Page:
@VladimirReshetnikov That would be my suggestion too. One may also consider >2 factors. One interesting example of this kind is the Ramanujan expression for the singular modulus $k_{210}$. It satisfies a 96-degree equation and can be written as a product of 22 factors. – yarchik – 2019-08-10T14:13:00.787

I was working on simplifying Root[-5 + 20 # - 125 #^2 + 305 #^3 - 275 #^4 + 65 #^5 + 40 #^6 - 25 #^7 + #^8 &, 1] that arises in evaluation of InverseBetaRegularized[3/5, 1/3, 1/3]. I could not directly represent it as a sum or product of roots of smaller degree, but using ad hoc methods found that is can be written as Root[-5 + 190 # + 60 #^2 - 200 #^3 + 16 #^4 &, 1] - Sqrt[Root[3645 + 72900 # + 41040 #^2 - 31680 #^3 + 256 #^4 &, 3]] and, hence, can be represented in radicals. Can your method be adapted to find representations like this? – Vladimir Reshetnikov – 2019-08-11T02:38:41.680

@VladimirReshetnikov I do not know, maybe it is not possible because the functional form is different. But what is the incentive of writing it as a sum of 2 roots? The equation is solvable (with extension $\sqrt{5}$) and the solution can already be written as 1 quartic root. – yarchik – 2019-08-11T13:14:26.330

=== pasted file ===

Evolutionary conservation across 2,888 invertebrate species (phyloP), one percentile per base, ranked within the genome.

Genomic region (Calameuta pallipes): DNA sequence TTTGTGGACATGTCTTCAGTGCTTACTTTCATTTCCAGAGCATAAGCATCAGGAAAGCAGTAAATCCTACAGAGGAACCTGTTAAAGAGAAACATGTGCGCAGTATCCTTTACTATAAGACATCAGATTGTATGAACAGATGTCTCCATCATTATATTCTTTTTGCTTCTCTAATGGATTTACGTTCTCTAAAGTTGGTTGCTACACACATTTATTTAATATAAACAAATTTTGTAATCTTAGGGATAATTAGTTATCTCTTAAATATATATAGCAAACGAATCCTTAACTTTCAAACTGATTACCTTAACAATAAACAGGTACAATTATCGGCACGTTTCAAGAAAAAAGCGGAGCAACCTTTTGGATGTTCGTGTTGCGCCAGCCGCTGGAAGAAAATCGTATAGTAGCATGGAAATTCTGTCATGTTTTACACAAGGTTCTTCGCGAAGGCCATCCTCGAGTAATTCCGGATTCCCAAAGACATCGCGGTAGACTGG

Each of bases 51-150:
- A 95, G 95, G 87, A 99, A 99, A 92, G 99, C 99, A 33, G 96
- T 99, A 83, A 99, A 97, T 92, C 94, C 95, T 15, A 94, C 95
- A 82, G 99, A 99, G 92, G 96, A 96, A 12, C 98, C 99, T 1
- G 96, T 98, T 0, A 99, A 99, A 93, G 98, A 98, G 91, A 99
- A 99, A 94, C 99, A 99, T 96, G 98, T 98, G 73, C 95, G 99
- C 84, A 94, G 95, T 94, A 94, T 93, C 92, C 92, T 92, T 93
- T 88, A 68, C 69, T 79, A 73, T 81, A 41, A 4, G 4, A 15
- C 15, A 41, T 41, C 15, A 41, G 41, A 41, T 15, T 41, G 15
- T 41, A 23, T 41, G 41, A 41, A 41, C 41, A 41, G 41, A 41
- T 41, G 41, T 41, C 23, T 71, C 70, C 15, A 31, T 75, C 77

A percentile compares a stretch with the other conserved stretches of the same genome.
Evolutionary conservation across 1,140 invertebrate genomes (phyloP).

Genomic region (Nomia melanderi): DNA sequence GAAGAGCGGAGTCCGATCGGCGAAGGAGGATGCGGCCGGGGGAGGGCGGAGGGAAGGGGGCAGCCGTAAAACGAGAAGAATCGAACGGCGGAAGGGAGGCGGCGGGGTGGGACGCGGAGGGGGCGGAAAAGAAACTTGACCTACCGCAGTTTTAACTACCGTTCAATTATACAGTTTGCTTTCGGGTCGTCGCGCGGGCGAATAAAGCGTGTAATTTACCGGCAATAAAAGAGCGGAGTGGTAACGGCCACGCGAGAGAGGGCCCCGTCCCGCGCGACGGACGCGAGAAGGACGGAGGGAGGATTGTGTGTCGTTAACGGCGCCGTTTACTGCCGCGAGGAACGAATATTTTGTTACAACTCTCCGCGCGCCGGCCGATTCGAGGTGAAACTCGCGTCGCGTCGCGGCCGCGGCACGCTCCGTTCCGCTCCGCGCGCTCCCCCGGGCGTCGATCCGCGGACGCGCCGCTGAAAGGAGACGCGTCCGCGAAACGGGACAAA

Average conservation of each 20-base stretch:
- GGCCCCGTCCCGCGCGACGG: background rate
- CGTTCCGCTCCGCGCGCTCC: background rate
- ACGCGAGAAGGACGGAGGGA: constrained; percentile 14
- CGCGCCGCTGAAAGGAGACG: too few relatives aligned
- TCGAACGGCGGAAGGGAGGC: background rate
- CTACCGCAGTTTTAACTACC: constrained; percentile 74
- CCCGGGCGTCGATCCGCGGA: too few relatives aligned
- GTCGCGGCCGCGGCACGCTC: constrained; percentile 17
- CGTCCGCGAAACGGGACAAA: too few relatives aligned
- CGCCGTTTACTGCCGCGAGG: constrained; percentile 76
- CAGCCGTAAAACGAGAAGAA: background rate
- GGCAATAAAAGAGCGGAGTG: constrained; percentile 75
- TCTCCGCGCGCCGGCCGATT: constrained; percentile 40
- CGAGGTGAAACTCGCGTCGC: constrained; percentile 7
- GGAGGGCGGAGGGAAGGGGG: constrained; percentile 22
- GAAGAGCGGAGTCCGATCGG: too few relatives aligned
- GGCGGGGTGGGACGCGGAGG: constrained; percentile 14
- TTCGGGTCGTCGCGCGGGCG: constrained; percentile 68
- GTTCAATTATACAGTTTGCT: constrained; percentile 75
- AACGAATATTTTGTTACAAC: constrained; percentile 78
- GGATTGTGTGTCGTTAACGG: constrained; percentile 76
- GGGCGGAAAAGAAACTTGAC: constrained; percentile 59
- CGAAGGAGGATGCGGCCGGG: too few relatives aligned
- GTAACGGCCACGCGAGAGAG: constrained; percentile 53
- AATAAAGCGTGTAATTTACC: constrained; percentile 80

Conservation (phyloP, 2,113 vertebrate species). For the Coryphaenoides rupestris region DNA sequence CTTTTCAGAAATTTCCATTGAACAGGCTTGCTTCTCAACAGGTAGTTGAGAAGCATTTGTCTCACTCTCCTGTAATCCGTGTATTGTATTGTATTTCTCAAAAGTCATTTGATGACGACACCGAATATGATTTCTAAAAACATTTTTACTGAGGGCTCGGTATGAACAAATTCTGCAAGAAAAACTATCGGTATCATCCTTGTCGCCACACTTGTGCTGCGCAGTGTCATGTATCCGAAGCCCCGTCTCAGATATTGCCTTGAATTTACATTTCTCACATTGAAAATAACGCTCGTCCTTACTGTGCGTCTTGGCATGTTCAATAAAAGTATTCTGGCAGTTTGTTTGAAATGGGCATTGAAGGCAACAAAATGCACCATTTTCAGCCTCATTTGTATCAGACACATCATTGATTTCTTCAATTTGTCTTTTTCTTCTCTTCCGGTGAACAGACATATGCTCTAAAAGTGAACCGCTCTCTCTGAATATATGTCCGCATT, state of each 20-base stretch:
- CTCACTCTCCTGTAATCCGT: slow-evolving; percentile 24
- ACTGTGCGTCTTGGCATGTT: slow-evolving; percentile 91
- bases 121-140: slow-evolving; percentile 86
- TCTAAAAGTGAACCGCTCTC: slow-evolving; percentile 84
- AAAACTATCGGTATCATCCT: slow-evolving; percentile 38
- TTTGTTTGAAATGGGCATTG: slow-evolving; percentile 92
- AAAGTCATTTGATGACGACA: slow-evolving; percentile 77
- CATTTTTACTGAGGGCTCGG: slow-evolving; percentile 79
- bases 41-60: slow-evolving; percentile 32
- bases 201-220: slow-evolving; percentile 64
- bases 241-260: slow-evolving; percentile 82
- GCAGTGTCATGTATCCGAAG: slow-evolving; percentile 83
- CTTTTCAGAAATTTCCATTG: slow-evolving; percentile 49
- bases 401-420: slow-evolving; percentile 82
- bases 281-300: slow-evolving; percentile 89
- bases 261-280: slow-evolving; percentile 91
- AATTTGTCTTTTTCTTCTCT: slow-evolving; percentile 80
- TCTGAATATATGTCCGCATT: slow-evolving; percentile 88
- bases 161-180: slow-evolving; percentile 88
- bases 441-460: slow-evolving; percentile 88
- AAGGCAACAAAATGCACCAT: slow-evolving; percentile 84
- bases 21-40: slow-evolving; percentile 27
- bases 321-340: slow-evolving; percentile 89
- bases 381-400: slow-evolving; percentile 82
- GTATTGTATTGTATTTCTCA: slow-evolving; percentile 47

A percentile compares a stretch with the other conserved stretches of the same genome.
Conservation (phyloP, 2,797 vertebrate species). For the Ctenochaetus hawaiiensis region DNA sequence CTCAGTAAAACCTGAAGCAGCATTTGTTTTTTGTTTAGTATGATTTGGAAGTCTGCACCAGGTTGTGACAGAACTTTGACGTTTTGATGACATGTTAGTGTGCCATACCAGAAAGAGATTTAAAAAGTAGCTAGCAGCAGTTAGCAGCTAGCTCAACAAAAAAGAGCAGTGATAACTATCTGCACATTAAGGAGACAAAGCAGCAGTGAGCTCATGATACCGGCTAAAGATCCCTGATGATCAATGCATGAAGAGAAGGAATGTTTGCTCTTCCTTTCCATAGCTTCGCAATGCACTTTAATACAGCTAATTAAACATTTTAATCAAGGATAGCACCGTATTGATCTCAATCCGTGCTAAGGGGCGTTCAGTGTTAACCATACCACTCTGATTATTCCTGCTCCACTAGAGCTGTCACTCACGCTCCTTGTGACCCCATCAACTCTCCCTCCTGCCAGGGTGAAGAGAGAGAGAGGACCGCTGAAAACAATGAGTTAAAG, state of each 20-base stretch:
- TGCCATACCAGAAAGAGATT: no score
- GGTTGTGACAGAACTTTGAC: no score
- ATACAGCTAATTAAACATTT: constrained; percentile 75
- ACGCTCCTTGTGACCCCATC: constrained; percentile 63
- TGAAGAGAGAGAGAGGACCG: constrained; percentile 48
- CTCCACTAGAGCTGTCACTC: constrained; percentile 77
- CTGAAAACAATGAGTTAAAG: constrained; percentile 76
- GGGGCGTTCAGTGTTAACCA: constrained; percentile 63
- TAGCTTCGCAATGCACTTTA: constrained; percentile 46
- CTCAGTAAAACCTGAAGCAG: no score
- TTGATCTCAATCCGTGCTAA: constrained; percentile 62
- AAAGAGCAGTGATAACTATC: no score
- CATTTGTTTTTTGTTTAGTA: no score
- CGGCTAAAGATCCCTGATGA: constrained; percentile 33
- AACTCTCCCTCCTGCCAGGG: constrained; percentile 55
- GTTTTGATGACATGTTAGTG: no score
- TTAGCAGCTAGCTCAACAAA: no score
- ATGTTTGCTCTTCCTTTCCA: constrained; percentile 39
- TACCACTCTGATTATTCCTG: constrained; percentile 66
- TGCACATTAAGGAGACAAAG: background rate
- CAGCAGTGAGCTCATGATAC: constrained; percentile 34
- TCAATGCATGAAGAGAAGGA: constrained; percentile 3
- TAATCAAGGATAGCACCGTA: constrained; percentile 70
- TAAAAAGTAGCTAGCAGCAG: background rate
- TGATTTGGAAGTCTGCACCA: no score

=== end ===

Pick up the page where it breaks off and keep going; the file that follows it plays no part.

Is there a systematic way to find extension to factor a polynomial, or $\sqrt5$ was just a guess? – Vladimir Reshetnikov – 2019-08-11T18:34:00.540

How would you approach to expressing Root[4096 + 49152 # - 189696 #^2 + 123136 #^3 - 5808 #^4 - 564 #^5 + #^6 &, 3] in radicals? This root arises in an evaluation of InverseBetaRegularized[4/7, 1/3, 1/2] – Vladimir Reshetnikov – 2019-08-11T19:04:58.297

1

@VladimirReshetnikov Try $\sqrt{21}$ as an extension. Yes, these were my guesses, more systematic way is through the computation of the Galois group of the polynomial. There are some MA packages available (http://library.wolfram.com/infocenter/TechNotes/158/) and some nice posts on math.stackexchange: https://math.stackexchange.com/questions/45893/how-to-find-the-galois-group-of-a-polynomial .